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Medical student gets training at home-town office

Working side by side with a doctor in a small town can teach a medical student a lot.
“It’s interesting to see how the trust is built first hand between doctor and patient,” said Ben Coulter, a first year medical student at Wake Forest University.
“To treat an entire person as a patient, it’s important to know what’s going on in their lives.”
Coulter has spent his weeks off from school working with Dr. Donald Bias of the Lincolnton Medical Group.
He chose to study in Lincoln County because he grew up in Vale. While working in Lincoln, he stays with his family.
Coming home brings back a lot of memories.
“I used to run up and down hills and through creeks barefoot,” Coulter said. “It’s the same, but different. I’ll see the same faces, but it’s different because I’ve been away and learned new things.”
Bias has brought medical students into his office for seven years. He’s always excited when a local student comes to study.
“These folks come a long way from where they start,” said Bias. “Every once in a while I get really outstanding students, and Ben’s one of them.”
Bias hopes that the students he works with will choose to settle in Lincoln County.
Although graduation is a long way off for Coulter, he has considered coming back to his hometown. He has learned a lot about small town medical practices from working with Bias.
“I wanted to come back where I’m from because there are certain health care challenges that are part of the culture,” sad Coulter.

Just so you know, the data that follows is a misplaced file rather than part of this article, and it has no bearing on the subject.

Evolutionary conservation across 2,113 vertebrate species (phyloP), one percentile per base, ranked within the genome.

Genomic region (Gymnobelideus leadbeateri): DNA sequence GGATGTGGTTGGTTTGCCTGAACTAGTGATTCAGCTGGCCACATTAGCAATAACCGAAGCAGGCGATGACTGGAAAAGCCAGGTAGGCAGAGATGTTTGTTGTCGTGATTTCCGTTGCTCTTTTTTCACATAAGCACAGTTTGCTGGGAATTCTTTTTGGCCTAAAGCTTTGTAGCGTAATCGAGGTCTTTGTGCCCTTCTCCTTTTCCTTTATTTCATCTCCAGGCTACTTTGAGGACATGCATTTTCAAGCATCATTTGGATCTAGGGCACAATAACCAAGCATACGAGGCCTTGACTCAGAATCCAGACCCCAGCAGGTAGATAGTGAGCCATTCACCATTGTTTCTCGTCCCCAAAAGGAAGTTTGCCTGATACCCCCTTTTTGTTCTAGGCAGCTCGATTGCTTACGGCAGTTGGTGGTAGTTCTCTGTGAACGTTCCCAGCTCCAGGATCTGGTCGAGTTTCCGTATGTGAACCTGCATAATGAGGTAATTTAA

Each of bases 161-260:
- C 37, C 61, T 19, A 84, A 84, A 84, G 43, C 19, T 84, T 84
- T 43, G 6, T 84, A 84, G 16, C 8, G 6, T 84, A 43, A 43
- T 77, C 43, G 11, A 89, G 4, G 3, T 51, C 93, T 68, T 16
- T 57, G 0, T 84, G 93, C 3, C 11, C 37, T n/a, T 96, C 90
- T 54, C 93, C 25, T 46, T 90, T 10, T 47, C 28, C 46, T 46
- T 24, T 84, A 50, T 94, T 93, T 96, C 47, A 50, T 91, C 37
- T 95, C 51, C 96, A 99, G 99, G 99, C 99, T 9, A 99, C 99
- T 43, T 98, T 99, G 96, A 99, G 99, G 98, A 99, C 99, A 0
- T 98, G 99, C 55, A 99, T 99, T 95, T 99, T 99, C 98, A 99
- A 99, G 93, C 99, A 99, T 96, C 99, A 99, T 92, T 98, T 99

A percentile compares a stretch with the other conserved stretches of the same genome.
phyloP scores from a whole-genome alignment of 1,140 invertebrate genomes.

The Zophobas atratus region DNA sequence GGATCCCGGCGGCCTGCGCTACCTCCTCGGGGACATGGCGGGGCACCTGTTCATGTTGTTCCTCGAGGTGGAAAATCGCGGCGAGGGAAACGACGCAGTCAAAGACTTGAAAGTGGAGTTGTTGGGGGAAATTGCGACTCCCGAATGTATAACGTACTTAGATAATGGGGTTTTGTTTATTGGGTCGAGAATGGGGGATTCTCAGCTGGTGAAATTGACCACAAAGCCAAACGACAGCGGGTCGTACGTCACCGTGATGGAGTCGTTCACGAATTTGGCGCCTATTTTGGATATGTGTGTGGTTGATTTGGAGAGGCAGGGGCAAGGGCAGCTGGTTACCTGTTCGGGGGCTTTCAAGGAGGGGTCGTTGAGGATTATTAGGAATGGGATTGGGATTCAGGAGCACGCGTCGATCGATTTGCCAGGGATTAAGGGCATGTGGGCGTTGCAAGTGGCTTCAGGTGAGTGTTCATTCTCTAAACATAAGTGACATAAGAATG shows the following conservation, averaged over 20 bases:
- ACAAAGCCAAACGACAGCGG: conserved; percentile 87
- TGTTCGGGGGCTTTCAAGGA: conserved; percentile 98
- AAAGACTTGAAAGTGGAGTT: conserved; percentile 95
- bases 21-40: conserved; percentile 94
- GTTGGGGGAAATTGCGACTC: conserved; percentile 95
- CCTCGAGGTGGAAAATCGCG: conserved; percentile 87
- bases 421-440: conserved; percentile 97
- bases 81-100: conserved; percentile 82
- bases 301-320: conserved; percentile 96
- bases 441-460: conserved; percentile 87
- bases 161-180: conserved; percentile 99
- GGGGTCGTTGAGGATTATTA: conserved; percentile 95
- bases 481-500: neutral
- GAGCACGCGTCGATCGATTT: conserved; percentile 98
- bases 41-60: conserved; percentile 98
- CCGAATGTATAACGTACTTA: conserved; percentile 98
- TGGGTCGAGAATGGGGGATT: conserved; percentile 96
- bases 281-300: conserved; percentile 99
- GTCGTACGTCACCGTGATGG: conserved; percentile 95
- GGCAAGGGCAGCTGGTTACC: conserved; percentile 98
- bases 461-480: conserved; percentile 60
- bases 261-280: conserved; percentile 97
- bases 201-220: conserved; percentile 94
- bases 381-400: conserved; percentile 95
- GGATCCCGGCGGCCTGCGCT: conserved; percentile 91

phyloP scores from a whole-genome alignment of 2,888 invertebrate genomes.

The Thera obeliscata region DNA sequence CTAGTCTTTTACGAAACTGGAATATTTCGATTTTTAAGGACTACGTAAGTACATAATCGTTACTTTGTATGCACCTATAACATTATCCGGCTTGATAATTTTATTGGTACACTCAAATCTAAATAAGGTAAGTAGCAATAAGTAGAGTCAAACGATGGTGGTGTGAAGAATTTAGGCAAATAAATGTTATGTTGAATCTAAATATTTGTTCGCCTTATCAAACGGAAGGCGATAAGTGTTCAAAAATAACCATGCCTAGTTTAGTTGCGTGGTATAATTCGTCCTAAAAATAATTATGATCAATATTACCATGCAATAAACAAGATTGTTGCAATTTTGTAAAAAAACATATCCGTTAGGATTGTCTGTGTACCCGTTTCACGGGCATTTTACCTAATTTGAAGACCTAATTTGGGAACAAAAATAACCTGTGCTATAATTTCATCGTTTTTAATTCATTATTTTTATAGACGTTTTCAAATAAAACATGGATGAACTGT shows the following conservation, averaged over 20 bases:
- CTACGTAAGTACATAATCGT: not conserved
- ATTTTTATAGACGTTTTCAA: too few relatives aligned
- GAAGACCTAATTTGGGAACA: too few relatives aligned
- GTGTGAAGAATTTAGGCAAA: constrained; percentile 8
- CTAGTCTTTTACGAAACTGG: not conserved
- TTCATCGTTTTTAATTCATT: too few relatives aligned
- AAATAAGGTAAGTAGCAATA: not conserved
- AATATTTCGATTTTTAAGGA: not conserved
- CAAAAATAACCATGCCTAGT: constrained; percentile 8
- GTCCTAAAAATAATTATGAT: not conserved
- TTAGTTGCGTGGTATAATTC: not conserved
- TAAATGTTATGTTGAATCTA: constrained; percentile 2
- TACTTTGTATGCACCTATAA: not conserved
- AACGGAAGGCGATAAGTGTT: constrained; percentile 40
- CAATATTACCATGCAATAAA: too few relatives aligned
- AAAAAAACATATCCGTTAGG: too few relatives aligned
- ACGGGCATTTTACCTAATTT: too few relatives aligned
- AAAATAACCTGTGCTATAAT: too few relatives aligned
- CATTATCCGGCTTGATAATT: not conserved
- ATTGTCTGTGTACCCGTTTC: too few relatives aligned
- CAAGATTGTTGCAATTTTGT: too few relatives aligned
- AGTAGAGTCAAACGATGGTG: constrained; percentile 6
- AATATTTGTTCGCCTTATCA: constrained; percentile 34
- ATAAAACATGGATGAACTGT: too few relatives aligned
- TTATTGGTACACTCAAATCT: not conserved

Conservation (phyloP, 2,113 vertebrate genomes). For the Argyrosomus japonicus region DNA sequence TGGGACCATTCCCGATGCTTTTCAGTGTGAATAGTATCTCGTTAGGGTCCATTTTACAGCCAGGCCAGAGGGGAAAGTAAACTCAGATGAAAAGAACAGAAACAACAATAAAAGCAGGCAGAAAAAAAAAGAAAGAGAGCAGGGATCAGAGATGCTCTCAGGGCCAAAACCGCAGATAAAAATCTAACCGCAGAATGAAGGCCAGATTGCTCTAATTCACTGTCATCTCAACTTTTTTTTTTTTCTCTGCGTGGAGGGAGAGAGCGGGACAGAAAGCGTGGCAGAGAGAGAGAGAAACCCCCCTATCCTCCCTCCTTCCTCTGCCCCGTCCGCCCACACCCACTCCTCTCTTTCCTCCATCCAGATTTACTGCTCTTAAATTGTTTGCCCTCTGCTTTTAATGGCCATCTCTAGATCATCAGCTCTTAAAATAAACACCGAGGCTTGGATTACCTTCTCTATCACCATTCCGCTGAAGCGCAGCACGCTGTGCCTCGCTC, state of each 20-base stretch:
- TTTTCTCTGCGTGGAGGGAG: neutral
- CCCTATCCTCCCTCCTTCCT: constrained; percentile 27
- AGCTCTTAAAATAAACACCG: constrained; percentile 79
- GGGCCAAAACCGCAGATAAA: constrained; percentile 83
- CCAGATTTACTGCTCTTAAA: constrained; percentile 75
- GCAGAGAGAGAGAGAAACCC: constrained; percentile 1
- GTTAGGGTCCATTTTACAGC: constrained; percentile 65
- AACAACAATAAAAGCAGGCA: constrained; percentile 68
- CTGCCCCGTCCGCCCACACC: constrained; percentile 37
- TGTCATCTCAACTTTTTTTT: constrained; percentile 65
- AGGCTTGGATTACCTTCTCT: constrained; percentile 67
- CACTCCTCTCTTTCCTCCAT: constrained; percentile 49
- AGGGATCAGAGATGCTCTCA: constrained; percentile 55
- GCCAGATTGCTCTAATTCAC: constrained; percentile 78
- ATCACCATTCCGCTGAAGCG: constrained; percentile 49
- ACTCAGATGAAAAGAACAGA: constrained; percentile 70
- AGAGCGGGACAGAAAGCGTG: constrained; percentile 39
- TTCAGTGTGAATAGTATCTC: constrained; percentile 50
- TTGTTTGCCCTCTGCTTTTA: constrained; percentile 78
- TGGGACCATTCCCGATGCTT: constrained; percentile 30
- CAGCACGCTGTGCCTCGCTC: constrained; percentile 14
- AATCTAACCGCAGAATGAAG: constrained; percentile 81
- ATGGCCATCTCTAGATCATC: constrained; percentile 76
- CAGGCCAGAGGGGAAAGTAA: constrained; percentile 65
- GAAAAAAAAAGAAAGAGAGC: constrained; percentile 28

In an urban area, doctors have easier access to new medical technology, said Coulter.
Doctors at larger hospitals, however, have different relationships with their patients.
“It’s kind of impersonal as far as patients are concerned,” said Coulter.
Coulter has spent much of his time watching Bias work with patients.
He has also taken patient’s histories and given physicals. Bias then confirms Coulter’s findings.
Both Bias and Coulter praise the clinic’s patients.
“The patients are just wonderful,” said Coulter. “They’re different from any other patients I’ve seen.”
Patients in Lincoln County are not only friendly, they also listen to their doctors and follow the instructions they’re given.
“That’s not the case in other places,” said Coulter.
During an average morning Coulter and Bias see around 15 patients. On busier mornings, the number can get up to 23.
During patient visits, Coulter perfects medical procedures, but he also makes sure to watch how Bias works with his patients on a personal level.
“He is really able to build a relationship,” said Coulter. “He has a really efficient system set up. It really minimizes down time.”
Coulter will be back to work with Bias in the summer, and Bias hopes some day the medical student will settle down in Lincoln County.
“It means a lot to me to have a local person,” Bias said. “That’s the reason we’re doing it.”
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Staff Writer Sarah Grano can be reached at 704-735-3031 or sgrano@ltnews.comby Sarah Grano

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